I’ve written previously about how people don’t have a cognitive limit on how long they can concentrate. Now, Alejandro Lleras and Atsunori Ariga from the University of Illinois have found that occasional breaks from a task actually improve one’s concentration.
After prolonged periods, most people find their attention beginning to wane. Lleras and Ariga wondered if this was due to a phenomenon known as ‘habituation’. Over time, we cease to notice stimuli that were once very strong. For example, we may stop hearing trains going by or feeling our jewelry against our skin. This holds true for visual input as well, we may stop seeing things that are constantly present. Lleras and Ariga proposed that this phenomenon would hold true for thoughts as well.
As Lleras explains:
If sustained attention to a sensation makes that sensation vanish from our awareness, sustained attention to a thought should also lead to that thought's disappearance from our mind!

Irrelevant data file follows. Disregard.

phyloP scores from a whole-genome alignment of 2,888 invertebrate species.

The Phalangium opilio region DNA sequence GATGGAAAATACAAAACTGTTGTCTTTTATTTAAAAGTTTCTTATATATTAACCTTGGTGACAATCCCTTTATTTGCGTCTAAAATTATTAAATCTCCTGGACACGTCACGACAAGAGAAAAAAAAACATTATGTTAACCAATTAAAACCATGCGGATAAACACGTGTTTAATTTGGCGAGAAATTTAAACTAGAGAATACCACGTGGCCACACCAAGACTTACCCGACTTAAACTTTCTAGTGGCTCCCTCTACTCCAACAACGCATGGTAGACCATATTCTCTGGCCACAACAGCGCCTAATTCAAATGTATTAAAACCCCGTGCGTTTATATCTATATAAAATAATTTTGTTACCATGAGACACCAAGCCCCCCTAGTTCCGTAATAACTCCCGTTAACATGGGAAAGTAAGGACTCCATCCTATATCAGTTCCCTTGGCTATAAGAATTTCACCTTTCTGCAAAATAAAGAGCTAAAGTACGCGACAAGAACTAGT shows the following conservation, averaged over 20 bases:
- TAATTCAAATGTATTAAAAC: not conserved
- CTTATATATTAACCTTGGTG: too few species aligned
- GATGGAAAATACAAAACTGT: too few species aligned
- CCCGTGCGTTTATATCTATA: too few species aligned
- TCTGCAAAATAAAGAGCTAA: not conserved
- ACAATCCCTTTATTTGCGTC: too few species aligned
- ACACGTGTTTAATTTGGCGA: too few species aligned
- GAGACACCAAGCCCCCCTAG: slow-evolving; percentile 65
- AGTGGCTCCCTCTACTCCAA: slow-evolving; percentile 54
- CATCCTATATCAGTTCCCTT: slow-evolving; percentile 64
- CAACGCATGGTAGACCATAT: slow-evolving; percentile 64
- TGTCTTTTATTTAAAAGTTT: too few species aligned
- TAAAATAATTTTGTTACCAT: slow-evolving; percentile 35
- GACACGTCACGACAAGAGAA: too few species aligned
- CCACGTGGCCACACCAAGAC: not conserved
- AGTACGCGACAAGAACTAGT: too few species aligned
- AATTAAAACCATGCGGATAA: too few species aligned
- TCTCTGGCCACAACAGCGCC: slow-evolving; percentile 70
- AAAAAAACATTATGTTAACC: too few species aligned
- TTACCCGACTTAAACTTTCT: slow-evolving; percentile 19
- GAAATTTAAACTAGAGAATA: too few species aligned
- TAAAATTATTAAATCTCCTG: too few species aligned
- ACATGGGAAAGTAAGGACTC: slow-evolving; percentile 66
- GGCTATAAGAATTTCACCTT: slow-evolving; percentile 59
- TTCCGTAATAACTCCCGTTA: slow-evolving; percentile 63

The researchers tested this hypothesis by dividing 84 volunteers into four groups. All were given a 50 minute long computerized task to perform. The first group got no diversions. The other three groups were given a set of four digits prior to the task. Groups two and three were told to respond if they saw any of those digits during the task, but only group two ever encountered the digits. Group four was told to ignore the digits.
Only group two did not show a decrease in concentration over the 50 minute period. This was the only group to switch its attention from the main task to attend to the side task (responding to the digits). Those two brief shifts in attention were enough to allow the participants to resume their main task with full concentration.The scientists suggest that taking short mental breaks may help people to remain focused on their tasks. However, I should point out that the breaks need only be fleeting to achieve the desired effect. Going skiing for the weekend is not necessary.